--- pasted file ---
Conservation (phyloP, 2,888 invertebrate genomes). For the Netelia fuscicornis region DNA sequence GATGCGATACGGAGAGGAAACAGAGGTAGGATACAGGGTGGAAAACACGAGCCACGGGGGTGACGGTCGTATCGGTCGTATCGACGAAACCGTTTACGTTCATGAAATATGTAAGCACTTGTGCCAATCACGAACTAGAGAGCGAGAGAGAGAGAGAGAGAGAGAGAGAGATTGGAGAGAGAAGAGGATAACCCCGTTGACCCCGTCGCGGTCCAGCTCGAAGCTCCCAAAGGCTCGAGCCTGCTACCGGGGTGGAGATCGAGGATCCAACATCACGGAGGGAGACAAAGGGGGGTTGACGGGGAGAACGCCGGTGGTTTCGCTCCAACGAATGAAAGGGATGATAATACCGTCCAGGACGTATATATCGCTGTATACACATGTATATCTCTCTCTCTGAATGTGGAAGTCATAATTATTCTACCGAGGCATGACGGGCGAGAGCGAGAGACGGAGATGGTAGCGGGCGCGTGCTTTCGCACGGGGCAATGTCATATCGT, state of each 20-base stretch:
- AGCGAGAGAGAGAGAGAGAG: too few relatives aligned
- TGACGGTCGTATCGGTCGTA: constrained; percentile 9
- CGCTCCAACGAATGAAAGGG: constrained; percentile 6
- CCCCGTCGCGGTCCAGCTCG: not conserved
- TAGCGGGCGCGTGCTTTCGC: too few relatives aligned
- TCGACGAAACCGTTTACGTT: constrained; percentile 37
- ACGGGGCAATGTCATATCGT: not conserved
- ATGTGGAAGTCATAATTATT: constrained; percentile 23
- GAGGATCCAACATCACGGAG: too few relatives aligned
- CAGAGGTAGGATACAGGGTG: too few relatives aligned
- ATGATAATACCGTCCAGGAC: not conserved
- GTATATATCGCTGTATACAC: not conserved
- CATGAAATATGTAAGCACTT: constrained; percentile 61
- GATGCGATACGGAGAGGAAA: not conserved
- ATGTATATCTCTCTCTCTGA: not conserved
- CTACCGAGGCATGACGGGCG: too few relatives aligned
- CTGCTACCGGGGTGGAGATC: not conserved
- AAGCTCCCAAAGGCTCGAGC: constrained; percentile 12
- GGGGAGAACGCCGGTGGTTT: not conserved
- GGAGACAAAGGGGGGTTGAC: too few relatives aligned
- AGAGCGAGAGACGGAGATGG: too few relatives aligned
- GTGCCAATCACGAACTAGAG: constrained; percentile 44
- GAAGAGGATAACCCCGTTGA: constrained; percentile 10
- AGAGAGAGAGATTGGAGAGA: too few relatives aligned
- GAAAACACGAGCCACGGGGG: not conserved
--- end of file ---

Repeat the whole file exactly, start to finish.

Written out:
Conservation (phyloP, 2,888 invertebrate genomes). For the Netelia fuscicornis region DNA sequence GATGCGATACGGAGAGGAAACAGAGGTAGGATACAGGGTGGAAAACACGAGCCACGGGGGTGACGGTCGTATCGGTCGTATCGACGAAACCGTTTACGTTCATGAAATATGTAAGCACTTGTGCCAATCACGAACTAGAGAGCGAGAGAGAGAGAGAGAGAGAGAGAGAGATTGGAGAGAGAAGAGGATAACCCCGTTGACCCCGTCGCGGTCCAGCTCGAAGCTCCCAAAGGCTCGAGCCTGCTACCGGGGTGGAGATCGAGGATCCAACATCACGGAGGGAGACAAAGGGGGGTTGACGGGGAGAACGCCGGTGGTTTCGCTCCAACGAATGAAAGGGATGATAATACCGTCCAGGACGTATATATCGCTGTATACACATGTATATCTCTCTCTCTGAATGTGGAAGTCATAATTATTCTACCGAGGCATGACGGGCGAGAGCGAGAGACGGAGATGGTAGCGGGCGCGTGCTTTCGCACGGGGCAATGTCATATCGT, state of each 20-base stretch:
- AGCGAGAGAGAGAGAGAGAG: too few relatives aligned
- TGACGGTCGTATCGGTCGTA: constrained; percentile 9
- CGCTCCAACGAATGAAAGGG: constrained; percentile 6
- CCCCGTCGCGGTCCAGCTCG: not conserved
- TAGCGGGCGCGTGCTTTCGC: too few relatives aligned
- TCGACGAAACCGTTTACGTT: constrained; percentile 37
- ACGGGGCAATGTCATATCGT: not conserved
- ATGTGGAAGTCATAATTATT: constrained; percentile 23
- GAGGATCCAACATCACGGAG: too few relatives aligned
- CAGAGGTAGGATACAGGGTG: too few relatives aligned
- ATGATAATACCGTCCAGGAC: not conserved
- GTATATATCGCTGTATACAC: not conserved
- CATGAAATATGTAAGCACTT: constrained; percentile 61
- GATGCGATACGGAGAGGAAA: not conserved
- ATGTATATCTCTCTCTCTGA: not conserved
- CTACCGAGGCATGACGGGCG: too few relatives aligned
- CTGCTACCGGGGTGGAGATC: not conserved
- AAGCTCCCAAAGGCTCGAGC: constrained; percentile 12
- GGGGAGAACGCCGGTGGTTT: not conserved
- GGAGACAAAGGGGGGTTGAC: too few relatives aligned
- AGAGCGAGAGACGGAGATGG: too few relatives aligned
- GTGCCAATCACGAACTAGAG: constrained; percentile 44
- GAAGAGGATAACCCCGTTGA: constrained; percentile 10
- AGAGAGAGAGATTGGAGAGA: too few relatives aligned
- GAAAACACGAGCCACGGGGG: not conserved